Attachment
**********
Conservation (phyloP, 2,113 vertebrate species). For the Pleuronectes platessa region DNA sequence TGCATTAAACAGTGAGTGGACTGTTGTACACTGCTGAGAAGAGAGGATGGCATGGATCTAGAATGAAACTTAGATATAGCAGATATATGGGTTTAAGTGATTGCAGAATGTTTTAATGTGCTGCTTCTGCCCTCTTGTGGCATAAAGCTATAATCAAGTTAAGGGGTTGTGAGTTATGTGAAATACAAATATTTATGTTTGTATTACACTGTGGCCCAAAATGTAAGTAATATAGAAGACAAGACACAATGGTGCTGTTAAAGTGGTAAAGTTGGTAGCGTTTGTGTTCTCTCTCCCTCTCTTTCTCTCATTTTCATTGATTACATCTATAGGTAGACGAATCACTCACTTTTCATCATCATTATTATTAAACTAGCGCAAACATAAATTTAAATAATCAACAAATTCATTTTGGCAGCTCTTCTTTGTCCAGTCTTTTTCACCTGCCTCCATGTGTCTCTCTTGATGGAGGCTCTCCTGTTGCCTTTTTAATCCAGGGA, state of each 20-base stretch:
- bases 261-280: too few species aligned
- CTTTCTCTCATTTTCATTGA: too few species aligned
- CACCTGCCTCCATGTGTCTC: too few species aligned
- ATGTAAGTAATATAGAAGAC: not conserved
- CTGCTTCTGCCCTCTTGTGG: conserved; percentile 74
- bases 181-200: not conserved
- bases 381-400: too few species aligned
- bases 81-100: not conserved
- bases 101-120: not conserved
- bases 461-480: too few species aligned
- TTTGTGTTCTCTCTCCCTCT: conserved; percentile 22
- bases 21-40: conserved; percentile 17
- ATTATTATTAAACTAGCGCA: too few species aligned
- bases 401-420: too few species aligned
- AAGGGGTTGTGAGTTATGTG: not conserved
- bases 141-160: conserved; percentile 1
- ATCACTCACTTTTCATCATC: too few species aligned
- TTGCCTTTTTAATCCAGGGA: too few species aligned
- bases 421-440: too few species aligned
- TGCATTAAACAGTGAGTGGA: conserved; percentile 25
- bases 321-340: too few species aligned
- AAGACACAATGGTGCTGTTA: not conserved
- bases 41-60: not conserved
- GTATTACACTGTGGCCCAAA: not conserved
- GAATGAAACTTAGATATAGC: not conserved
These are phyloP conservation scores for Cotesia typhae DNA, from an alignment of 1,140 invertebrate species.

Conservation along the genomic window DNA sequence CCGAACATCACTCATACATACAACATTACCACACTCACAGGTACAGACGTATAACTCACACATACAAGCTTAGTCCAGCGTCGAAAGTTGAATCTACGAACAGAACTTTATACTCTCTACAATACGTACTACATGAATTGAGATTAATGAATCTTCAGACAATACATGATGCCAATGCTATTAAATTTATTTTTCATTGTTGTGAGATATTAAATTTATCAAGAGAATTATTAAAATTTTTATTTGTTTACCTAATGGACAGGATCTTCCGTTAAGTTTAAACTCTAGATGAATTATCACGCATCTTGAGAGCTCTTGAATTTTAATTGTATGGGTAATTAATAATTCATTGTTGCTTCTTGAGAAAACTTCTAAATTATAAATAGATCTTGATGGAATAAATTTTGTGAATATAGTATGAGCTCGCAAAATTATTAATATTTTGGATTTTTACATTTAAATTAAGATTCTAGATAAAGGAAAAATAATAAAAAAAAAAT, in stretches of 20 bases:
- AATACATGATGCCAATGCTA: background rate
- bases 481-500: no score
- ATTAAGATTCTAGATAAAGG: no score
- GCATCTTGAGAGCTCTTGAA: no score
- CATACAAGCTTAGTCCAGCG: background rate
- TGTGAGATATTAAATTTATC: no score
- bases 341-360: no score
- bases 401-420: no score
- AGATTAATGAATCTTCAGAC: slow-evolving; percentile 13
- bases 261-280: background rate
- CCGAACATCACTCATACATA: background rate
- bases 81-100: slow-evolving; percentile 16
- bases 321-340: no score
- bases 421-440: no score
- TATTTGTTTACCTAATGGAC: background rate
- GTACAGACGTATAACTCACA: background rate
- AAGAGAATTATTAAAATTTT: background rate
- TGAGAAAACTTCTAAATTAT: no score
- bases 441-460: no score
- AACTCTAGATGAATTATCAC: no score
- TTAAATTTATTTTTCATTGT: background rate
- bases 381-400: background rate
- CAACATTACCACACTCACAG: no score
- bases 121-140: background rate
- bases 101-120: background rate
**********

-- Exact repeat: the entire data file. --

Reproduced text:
Conservation (phyloP, 2,113 vertebrate species). For the Pleuronectes platessa region DNA sequence TGCATTAAACAGTGAGTGGACTGTTGTACACTGCTGAGAAGAGAGGATGGCATGGATCTAGAATGAAACTTAGATATAGCAGATATATGGGTTTAAGTGATTGCAGAATGTTTTAATGTGCTGCTTCTGCCCTCTTGTGGCATAAAGCTATAATCAAGTTAAGGGGTTGTGAGTTATGTGAAATACAAATATTTATGTTTGTATTACACTGTGGCCCAAAATGTAAGTAATATAGAAGACAAGACACAATGGTGCTGTTAAAGTGGTAAAGTTGGTAGCGTTTGTGTTCTCTCTCCCTCTCTTTCTCTCATTTTCATTGATTACATCTATAGGTAGACGAATCACTCACTTTTCATCATCATTATTATTAAACTAGCGCAAACATAAATTTAAATAATCAACAAATTCATTTTGGCAGCTCTTCTTTGTCCAGTCTTTTTCACCTGCCTCCATGTGTCTCTCTTGATGGAGGCTCTCCTGTTGCCTTTTTAATCCAGGGA, state of each 20-base stretch:
- bases 261-280: too few species aligned
- CTTTCTCTCATTTTCATTGA: too few species aligned
- CACCTGCCTCCATGTGTCTC: too few species aligned
- ATGTAAGTAATATAGAAGAC: not conserved
- CTGCTTCTGCCCTCTTGTGG: conserved; percentile 74
- bases 181-200: not conserved
- bases 381-400: too few species aligned
- bases 81-100: not conserved
- bases 101-120: not conserved
- bases 461-480: too few species aligned
- TTTGTGTTCTCTCTCCCTCT: conserved; percentile 22
- bases 21-40: conserved; percentile 17
- ATTATTATTAAACTAGCGCA: too few species aligned
- bases 401-420: too few species aligned
- AAGGGGTTGTGAGTTATGTG: not conserved
- bases 141-160: conserved; percentile 1
- ATCACTCACTTTTCATCATC: too few species aligned
- TTGCCTTTTTAATCCAGGGA: too few species aligned
- bases 421-440: too few species aligned
- TGCATTAAACAGTGAGTGGA: conserved; percentile 25
- bases 321-340: too few species aligned
- AAGACACAATGGTGCTGTTA: not conserved
- bases 41-60: not conserved
- GTATTACACTGTGGCCCAAA: not conserved
- GAATGAAACTTAGATATAGC: not conserved
These are phyloP conservation scores for Cotesia typhae DNA, from an alignment of 1,140 invertebrate species.

Conservation along the genomic window DNA sequence CCGAACATCACTCATACATACAACATTACCACACTCACAGGTACAGACGTATAACTCACACATACAAGCTTAGTCCAGCGTCGAAAGTTGAATCTACGAACAGAACTTTATACTCTCTACAATACGTACTACATGAATTGAGATTAATGAATCTTCAGACAATACATGATGCCAATGCTATTAAATTTATTTTTCATTGTTGTGAGATATTAAATTTATCAAGAGAATTATTAAAATTTTTATTTGTTTACCTAATGGACAGGATCTTCCGTTAAGTTTAAACTCTAGATGAATTATCACGCATCTTGAGAGCTCTTGAATTTTAATTGTATGGGTAATTAATAATTCATTGTTGCTTCTTGAGAAAACTTCTAAATTATAAATAGATCTTGATGGAATAAATTTTGTGAATATAGTATGAGCTCGCAAAATTATTAATATTTTGGATTTTTACATTTAAATTAAGATTCTAGATAAAGGAAAAATAATAAAAAAAAAAT, in stretches of 20 bases:
- AATACATGATGCCAATGCTA: background rate
- bases 481-500: no score
- ATTAAGATTCTAGATAAAGG: no score
- GCATCTTGAGAGCTCTTGAA: no score
- CATACAAGCTTAGTCCAGCG: background rate
- TGTGAGATATTAAATTTATC: no score
- bases 341-360: no score
- bases 401-420: no score
- AGATTAATGAATCTTCAGAC: slow-evolving; percentile 13
- bases 261-280: background rate
- CCGAACATCACTCATACATA: background rate
- bases 81-100: slow-evolving; percentile 16
- bases 321-340: no score
- bases 421-440: no score
- TATTTGTTTACCTAATGGAC: background rate
- GTACAGACGTATAACTCACA: background rate
- AAGAGAATTATTAAAATTTT: background rate
- TGAGAAAACTTCTAAATTAT: no score
- bases 441-460: no score
- AACTCTAGATGAATTATCAC: no score
- TTAAATTTATTTTTCATTGT: background rate
- bases 381-400: background rate
- CAACATTACCACACTCACAG: no score
- bases 121-140: background rate
- bases 101-120: background rate